But just because it’s hard to get in doesn’t mean it’s impossible. In this article, we’re going to break it down for you step-by-step. After this introductory section, we’ll take a look at the programs NYU Medical School offers, so you can determine if it’s a good fit for you. Then, we’ll look at school stats and see how high your MCAT scores and overall GPA need to be. Next, we’ll guide you through writing your application essays. Finally, we’ll help you prepare for your medical school interview. This comprehensive guide will hopefully give you a good idea of whether NYU Medical School is right for you. 

Part 2: Programs at NYU Medical School

Like many of its peers, NYU offers a traditional, four-year MD program. But they also offer:

  • Three-year MD program, including residency match
  • MD/PhD
  • MD/Master’s degrees, such as bioethics, management, etc.

Prospective NYU Medical Students also have the unique opportunity to apply to NYU Long Island School of Medicine for their three-year program. This new medical school, known as LISOM, was founded to help graduate more primary care providers to fight the shortage of providers that New York faces. The primary difference between NYU and NYU LISOM is your practice field. LISOM’s goal is to graduate as many family medicine and pediatric care doctors as possible. Many prospective students aren’t interested in family medicine or pediatric care because these fields don’t pay as well as specialty fields. So, if you’re not interested in being a family medicine or pediatric care doctor, NYU LISOM isn’t for you. You’ll be specifically asked about this during your interviews, so be sure that family medicine or pediatric care is an interest to you if you plan to apply.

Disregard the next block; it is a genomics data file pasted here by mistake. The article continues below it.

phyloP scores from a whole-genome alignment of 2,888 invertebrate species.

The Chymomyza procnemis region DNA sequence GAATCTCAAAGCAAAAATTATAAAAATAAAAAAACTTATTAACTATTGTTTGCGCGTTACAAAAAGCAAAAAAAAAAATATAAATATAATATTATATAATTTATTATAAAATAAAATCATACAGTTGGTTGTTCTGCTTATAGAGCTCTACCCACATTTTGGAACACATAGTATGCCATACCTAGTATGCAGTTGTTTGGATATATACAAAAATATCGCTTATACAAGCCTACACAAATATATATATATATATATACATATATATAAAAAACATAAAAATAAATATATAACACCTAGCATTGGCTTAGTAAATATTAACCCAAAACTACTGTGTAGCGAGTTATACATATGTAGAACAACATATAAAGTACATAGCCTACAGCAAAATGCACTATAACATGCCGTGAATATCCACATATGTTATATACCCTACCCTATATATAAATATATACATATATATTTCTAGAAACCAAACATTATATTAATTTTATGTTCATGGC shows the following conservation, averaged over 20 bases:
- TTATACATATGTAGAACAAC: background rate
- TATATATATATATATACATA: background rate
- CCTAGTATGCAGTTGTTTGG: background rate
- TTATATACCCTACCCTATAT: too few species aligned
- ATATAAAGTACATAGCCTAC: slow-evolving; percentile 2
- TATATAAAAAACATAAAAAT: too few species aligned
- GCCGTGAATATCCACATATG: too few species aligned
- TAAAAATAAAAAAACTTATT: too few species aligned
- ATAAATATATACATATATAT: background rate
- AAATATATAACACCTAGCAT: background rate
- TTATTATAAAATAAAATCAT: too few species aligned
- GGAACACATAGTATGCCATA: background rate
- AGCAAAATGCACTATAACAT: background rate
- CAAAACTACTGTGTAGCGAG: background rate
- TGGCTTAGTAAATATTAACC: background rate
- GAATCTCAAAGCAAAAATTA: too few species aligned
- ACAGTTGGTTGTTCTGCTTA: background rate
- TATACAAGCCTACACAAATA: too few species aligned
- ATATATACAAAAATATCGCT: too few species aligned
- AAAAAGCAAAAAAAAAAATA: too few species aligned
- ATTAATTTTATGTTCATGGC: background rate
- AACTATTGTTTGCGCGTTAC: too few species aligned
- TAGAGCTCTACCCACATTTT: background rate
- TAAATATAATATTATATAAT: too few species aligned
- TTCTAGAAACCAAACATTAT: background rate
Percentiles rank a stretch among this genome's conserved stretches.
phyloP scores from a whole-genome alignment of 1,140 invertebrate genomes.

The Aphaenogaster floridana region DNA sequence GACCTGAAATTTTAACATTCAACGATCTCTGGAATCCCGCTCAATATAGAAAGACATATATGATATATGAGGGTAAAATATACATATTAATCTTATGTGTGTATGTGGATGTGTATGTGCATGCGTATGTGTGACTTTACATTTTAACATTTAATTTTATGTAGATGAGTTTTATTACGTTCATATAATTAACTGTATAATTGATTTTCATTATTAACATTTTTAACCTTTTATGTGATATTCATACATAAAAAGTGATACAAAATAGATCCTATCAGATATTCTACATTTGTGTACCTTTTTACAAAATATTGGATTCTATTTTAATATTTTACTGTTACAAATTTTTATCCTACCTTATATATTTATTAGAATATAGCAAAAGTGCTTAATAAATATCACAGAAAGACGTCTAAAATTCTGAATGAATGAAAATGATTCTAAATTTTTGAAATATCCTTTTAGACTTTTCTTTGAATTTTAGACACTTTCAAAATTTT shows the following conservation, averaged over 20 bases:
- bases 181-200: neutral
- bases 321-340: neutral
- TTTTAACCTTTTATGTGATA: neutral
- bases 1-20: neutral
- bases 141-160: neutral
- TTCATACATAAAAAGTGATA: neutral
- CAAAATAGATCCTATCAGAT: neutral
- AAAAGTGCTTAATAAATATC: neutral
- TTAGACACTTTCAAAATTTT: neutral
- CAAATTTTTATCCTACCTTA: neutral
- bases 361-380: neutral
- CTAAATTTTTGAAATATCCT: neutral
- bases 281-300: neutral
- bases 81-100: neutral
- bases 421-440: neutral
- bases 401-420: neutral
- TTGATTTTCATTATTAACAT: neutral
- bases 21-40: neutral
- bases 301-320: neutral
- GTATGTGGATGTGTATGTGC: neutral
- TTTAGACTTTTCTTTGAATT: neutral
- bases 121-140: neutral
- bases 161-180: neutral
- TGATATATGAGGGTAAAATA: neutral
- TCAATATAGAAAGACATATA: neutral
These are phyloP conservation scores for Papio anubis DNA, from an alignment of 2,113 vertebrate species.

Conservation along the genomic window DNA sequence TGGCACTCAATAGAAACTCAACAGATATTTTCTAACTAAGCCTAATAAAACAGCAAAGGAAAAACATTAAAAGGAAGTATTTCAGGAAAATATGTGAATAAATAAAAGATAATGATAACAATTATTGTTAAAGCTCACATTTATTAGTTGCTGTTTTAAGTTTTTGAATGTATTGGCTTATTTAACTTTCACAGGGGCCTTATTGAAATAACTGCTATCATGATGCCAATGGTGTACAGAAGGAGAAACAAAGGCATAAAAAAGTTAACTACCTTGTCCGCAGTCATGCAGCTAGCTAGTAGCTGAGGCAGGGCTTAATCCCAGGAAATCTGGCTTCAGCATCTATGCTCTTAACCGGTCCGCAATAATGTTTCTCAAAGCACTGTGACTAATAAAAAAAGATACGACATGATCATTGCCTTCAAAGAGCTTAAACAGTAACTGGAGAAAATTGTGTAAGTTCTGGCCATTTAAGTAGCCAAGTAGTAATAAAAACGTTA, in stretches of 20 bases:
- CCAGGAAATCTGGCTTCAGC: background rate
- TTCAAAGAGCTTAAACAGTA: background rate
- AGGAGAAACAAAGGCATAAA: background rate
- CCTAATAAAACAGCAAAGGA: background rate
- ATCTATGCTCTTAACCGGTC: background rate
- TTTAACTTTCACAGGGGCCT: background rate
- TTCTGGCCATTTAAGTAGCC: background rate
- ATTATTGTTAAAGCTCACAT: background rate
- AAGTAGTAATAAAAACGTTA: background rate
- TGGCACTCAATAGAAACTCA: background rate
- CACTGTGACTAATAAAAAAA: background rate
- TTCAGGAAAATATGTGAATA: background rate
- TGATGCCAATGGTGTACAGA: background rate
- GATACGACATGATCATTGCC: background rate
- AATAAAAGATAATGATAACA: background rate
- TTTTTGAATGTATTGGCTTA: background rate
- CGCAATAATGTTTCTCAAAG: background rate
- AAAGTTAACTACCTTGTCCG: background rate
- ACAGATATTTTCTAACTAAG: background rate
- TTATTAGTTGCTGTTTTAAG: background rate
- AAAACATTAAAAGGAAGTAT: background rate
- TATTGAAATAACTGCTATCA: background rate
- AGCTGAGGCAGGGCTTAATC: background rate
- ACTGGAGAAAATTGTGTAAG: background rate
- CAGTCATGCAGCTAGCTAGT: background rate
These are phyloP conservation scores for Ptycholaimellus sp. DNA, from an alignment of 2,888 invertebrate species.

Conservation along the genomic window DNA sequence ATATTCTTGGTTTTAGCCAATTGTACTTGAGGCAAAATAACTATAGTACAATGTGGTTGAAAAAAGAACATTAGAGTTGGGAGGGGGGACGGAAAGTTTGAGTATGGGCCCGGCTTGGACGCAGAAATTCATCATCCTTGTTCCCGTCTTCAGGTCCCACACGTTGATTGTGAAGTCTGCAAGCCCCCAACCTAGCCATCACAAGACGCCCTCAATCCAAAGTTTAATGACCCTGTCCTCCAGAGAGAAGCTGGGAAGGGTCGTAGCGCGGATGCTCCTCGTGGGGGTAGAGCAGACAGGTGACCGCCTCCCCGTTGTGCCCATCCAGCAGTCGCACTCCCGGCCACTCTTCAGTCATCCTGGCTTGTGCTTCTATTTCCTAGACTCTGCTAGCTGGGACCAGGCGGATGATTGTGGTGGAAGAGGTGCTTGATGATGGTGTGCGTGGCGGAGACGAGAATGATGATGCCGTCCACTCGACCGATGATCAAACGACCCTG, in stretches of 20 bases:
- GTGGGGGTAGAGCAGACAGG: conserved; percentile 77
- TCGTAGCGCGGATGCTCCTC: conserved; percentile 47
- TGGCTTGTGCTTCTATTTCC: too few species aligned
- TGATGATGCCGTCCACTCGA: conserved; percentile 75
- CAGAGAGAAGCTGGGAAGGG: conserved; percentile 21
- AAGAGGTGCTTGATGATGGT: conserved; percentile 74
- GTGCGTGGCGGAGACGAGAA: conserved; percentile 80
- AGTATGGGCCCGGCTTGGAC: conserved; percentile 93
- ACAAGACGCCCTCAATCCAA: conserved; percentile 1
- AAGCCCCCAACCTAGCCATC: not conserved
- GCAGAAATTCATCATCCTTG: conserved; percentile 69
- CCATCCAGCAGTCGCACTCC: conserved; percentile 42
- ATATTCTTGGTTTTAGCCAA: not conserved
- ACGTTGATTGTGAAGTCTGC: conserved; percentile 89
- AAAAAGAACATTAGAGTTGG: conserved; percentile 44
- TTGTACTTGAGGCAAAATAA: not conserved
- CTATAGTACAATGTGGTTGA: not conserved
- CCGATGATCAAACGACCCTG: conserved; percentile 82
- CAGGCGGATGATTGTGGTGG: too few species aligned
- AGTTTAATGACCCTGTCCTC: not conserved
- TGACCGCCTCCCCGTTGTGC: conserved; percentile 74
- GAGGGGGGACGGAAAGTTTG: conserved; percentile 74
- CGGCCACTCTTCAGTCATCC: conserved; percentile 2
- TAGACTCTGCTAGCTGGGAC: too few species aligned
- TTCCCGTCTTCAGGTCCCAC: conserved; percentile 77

Let’s take a deeper look at the programs that NYU Medical School offers. 

Accelerated, Three-Year MD Degree and Traditional, Four-Year MD Program

NYU Grossman School of Medicine offers its traditional, four-year MD program in an accelerated version that only takes three years to complete. This route is a lot more affordable than the traditional program and comes with benefits. Accelerated students get everything more quickly: access to faculty mentors, research opportunities and contingent acceptance into residency via the National Resident Matching Program. 

The accelerated program is specifically for students who know what they want. The goal of the program is to speed up your education so you can get into your field faster. So, how do you get in? There are four different ways.

  • Simultaneously apply to the traditional and accelerated MD programs
  • PhD holders who want a specialized program focused on researching certain topics can apply directly to this program.
  • Traditional students can switch over to the accelerated program during their first year of school or their clerkship.
  • Students in the MD/PhD program can apply to the accelerated program once they have earned their PhD.

The only difference between the accelerated and traditional versions of NYU Medical School’s MD programs is the pace. 

Year 1

  • August: Elective and Stage 1 courses begin
  • September-November: DNA, Organelles and Cells; Infection and Immunity
  • December-March: Science and Skills for Medicine: Living Anatomy 1, Cardio and Pulmonary
  • March-June: Renal, GI, Endocrinology/Reproductive

Year 2

  • July-August: Summer Fellowship/Research
  • August-December: Science and Skill for Medicine continued: Living Anatomy 2, Nervous System and Muscoloskeletal/Hematology/Dermatology.
  • January-January (one full year): Stage 2 Courses: Core Clerkships, Interclerkship Intensives, Electives/Selectives

Year 3

  • (Year 3 began in July, halfway through Stage 2)
  • February-May: Stage 3 Courses: United States Medical Licensure Exam (USMLE); Step 1/Comprehensive Clinical Skills Exam; Electives; Subinternship; Critical Care; USMLE Step 2

The accelerated program contains all the curriculum that the traditional program has, just at an accelerated pace.